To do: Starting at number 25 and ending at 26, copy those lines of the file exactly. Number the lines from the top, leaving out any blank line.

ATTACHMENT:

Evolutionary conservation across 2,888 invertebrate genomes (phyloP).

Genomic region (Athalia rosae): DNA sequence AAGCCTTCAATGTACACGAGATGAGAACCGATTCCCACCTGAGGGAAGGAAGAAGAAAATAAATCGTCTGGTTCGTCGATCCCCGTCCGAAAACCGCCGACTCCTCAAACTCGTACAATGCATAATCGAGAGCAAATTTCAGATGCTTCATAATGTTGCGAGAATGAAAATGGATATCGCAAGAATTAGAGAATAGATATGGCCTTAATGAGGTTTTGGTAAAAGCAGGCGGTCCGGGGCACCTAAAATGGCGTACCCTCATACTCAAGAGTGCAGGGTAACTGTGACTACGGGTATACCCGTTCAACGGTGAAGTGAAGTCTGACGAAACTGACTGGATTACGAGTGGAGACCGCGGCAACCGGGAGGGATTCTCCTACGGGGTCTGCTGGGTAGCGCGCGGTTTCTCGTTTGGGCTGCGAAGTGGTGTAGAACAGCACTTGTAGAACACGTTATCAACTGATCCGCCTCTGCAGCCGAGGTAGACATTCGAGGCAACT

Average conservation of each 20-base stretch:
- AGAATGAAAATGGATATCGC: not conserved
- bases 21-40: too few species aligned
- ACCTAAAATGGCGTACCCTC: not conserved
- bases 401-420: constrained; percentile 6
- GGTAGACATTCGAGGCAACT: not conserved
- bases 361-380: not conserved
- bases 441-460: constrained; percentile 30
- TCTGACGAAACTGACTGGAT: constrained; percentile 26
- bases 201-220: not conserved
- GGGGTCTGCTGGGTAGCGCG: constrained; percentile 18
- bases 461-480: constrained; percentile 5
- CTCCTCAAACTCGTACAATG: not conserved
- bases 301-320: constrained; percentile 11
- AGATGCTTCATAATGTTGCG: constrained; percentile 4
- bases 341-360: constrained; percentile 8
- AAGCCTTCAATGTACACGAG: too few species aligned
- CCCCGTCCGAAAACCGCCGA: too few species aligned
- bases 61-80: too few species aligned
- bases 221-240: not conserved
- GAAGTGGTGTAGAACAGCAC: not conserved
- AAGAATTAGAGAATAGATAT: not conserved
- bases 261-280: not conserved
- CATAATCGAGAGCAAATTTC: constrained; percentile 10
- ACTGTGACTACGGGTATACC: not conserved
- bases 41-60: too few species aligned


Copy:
- bases 261-280: not conserved
- CATAATCGAGAGCAAATTTC: constrained; percentile 10